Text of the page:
Smile #9 ~ A Full Pantry

9 Jan

Suppose a brother or a sister is without clothes and daily food. If one of you says to them, “Go in peace; keep warm and well fed,” but does nothing about their physical needs, what good is it? In the same way, faith by itself, if it is not accompanied by action, is dead. James 2:15-17

A few short months ago, the shelves of the food pantry in the church basement were almost bare. The summer was hot, the need was high, and donations were few and far between. We had canned corn and green beans coming out of our ears, but the stores of canned meats, canned fruits, paper products, personal hygiene items, dried beans and rice were all but depleted. On any given day, we didn’t even have a jar of peanut butter to hand out. For every box of cereal that came in, we had three hungry families in need of one. Sure, there was always the option of writing out a voucher for the local grocery store, but a voucher does not stretch as far as a box of food does. Not even close. Every voucher written takes away from the funds used to assist with utility bills, rent, emergency shelter for transients, and those coffers are extremely slow to replenish.

The Food Pantry in the church where I work is a joint venture of the local Catholic, Lutheran, Methodist and Presbyterian churches, and serves a county with a population of just under 10,000 people. If every person in the county donated just one dollar a year, the shelves would never be bare. The lights would never be out. The heat would always be on. We could very easily have kept each other fed, sheltered, but we didn’t.

It took a class of kindergarteners to remind us how to care for one another.

At the beginning of the school year, the kindergarten classes at the local elementary school organized the mother of all food drives. The entire school participated, calling on parents, friends, family, neighbors and strangers, encouraging them to donate whatever they could spare — a can of peas, a box of granola bars, a tube of toothpaste. Anything. The response was overwhelming. Carload after carload of food paraded into the pantry, filling the shelves that had been bare for way too long.

But it didn’t stop there.

Whether inspired by the children, or by something inside themselves, organizations, businesses, and individual families all pitched in and donated like they never have before. Throughout the fall and into the holiday season, heavily laden boxes of food, warm winter clothes, and monetary donations came into the pantry. They are still coming in. Just today I received another call from another family asking, “What do you need? We would like to help.”  For as long as those calls continue to come in, I will continue to smile, knowing we are all in good hands.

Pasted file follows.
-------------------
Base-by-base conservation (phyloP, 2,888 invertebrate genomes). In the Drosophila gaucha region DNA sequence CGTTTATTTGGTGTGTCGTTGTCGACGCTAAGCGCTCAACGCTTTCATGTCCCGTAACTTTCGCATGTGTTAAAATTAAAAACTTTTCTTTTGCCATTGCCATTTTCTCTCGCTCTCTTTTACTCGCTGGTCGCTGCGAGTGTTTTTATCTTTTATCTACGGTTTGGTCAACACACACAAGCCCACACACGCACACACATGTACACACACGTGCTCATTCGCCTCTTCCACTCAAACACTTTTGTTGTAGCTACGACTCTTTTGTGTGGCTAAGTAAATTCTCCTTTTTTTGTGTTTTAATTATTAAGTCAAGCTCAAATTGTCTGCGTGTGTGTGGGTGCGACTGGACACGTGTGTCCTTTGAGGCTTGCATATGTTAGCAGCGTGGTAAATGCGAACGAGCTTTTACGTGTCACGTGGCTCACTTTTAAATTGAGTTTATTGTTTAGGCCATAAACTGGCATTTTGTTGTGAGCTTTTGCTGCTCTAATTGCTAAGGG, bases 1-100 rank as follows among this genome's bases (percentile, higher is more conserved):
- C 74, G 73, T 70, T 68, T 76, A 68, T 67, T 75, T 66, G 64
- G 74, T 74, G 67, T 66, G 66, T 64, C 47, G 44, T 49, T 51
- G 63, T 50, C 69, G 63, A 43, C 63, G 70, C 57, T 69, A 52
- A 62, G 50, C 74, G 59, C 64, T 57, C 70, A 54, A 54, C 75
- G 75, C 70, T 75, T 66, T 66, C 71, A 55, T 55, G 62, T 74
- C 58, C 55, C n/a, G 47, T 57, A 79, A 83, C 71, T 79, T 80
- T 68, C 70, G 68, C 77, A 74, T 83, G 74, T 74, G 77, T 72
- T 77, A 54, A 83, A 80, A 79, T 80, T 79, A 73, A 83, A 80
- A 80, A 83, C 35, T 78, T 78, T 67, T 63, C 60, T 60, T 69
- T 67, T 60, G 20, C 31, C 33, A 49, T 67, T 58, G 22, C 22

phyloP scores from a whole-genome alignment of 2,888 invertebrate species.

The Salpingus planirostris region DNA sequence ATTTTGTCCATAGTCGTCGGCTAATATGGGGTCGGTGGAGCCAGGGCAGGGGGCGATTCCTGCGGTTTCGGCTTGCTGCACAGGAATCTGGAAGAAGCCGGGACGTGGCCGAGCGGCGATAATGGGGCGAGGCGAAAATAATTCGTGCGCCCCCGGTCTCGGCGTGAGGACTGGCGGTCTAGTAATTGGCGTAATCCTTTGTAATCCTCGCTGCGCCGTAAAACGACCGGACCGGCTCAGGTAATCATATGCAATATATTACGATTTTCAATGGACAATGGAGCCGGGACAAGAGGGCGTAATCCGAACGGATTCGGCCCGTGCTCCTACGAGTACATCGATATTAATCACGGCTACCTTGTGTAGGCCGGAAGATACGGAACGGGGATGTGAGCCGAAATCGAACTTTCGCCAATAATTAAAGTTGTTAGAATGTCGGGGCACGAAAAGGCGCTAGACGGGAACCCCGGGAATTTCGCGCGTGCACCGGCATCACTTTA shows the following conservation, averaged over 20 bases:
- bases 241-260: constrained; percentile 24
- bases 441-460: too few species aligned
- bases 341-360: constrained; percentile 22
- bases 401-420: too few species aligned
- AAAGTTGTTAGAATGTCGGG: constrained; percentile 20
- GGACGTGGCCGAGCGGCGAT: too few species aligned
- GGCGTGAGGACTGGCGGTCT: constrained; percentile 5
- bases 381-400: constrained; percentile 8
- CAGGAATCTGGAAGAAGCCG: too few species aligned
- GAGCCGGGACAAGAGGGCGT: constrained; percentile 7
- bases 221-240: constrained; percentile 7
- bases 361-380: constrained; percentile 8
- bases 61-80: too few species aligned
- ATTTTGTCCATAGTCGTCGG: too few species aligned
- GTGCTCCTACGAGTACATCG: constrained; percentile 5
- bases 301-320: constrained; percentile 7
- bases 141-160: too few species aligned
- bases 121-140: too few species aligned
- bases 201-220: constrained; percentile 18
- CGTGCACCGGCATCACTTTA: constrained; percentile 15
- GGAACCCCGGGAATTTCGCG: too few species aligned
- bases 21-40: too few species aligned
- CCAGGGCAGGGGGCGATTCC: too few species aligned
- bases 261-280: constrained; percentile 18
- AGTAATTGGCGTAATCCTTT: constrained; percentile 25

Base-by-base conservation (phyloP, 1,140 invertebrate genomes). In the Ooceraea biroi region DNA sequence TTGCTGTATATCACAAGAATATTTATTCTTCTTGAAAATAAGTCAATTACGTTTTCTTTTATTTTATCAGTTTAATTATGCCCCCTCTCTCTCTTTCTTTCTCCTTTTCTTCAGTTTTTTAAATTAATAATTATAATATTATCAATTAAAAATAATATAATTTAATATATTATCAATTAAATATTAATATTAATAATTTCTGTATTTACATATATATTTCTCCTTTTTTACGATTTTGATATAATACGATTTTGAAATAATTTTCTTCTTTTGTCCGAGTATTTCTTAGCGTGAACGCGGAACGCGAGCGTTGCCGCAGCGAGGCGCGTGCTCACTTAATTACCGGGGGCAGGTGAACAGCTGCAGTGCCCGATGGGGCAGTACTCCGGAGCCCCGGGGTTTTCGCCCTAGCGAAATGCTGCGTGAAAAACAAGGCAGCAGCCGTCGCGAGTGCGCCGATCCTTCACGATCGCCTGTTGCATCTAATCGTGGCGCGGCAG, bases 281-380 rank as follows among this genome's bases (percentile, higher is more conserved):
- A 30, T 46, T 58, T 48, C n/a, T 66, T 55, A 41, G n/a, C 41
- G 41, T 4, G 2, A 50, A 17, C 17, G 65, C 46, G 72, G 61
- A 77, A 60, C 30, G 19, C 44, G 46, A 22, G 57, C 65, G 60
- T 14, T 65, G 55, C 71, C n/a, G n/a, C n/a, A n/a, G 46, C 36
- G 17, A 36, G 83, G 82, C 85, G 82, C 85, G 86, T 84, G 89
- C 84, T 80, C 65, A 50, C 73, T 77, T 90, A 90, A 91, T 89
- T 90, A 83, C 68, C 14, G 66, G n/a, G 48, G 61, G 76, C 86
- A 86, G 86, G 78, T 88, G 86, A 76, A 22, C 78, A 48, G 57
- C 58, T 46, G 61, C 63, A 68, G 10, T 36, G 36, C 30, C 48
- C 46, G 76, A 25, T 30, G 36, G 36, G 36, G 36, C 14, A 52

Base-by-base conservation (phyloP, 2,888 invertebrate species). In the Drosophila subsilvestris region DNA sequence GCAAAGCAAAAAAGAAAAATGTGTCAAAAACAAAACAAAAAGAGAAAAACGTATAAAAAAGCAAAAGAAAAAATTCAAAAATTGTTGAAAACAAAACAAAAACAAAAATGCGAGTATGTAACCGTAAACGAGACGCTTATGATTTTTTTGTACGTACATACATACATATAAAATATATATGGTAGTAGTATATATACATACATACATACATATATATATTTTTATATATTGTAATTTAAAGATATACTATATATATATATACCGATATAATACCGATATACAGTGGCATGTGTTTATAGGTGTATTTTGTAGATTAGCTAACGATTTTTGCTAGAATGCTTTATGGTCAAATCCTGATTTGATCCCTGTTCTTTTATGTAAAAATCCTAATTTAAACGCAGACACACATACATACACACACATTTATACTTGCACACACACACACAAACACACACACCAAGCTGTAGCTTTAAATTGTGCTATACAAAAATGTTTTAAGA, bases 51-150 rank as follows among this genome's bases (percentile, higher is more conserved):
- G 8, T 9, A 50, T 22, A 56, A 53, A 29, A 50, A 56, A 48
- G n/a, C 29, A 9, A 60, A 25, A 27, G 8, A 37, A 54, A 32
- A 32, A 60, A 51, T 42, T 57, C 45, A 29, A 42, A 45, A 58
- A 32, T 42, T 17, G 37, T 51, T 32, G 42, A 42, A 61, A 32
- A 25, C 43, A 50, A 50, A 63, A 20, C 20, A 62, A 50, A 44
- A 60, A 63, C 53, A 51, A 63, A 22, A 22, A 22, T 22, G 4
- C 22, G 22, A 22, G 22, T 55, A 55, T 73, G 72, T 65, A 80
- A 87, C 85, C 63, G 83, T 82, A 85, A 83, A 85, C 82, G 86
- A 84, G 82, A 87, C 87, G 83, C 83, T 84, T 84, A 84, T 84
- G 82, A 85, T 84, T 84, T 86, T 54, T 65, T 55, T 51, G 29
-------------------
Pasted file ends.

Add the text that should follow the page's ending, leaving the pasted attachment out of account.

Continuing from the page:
Suggested items to donate to your local Food Pantry:

Canned tuna, canned chicken, soups and stews, chili, canned or dried beans, peanut butter, canned nuts, canned vegetables and fruits, dried fruits, spaghetti sauce, fruit juice, powdered milk, applesauce, rice, canned pasta meals, dried pasta, whole-grain crackers, cold cereal, oatmeal, baby food, formula, dried milk, pudding mixes, baking goods (flour, sugars, oils), pancake mixes, bread mixes, graham crackers, diapers, personal hygiene items, household cleaning supplies.





4 Responses to “Smile #9 ~ A Full Pantry”

  1. Christy Farmer January 11, 2012 at 4:35 pm #

    Very nice Donna! Glad to hear the food drive continues to be a success! Readers should also know that many of the need items you listed can also be purchased for free or either close to free with coupons and sales. It does not take much for us to give & make a difference. 🙂

    • Donna January 11, 2012 at 6:04 pm #

      Great point, Christy!! Thank you! 🙂


  1. Book Review: The Coupon Mom’s Guide To Cutting Your Grocery Bills in Half by Stephanie Nelson « Christy Farmer - January 17, 2012

    […] (For a guideline of common requested items, Please read Donna Sturgeon’s post, Smile# 9, A Full Pantry.) […]

  2. Book Review: The Coupon Mom’s Guide To Cutting Your Grocery Bills in Half by Stephanie Nelson | Christy Farmer - March 22, 2013

    […] (For a guideline of common requested items, Please read Donna Sturgeon’s post, Smile# 9, A Full Pantry.) […]

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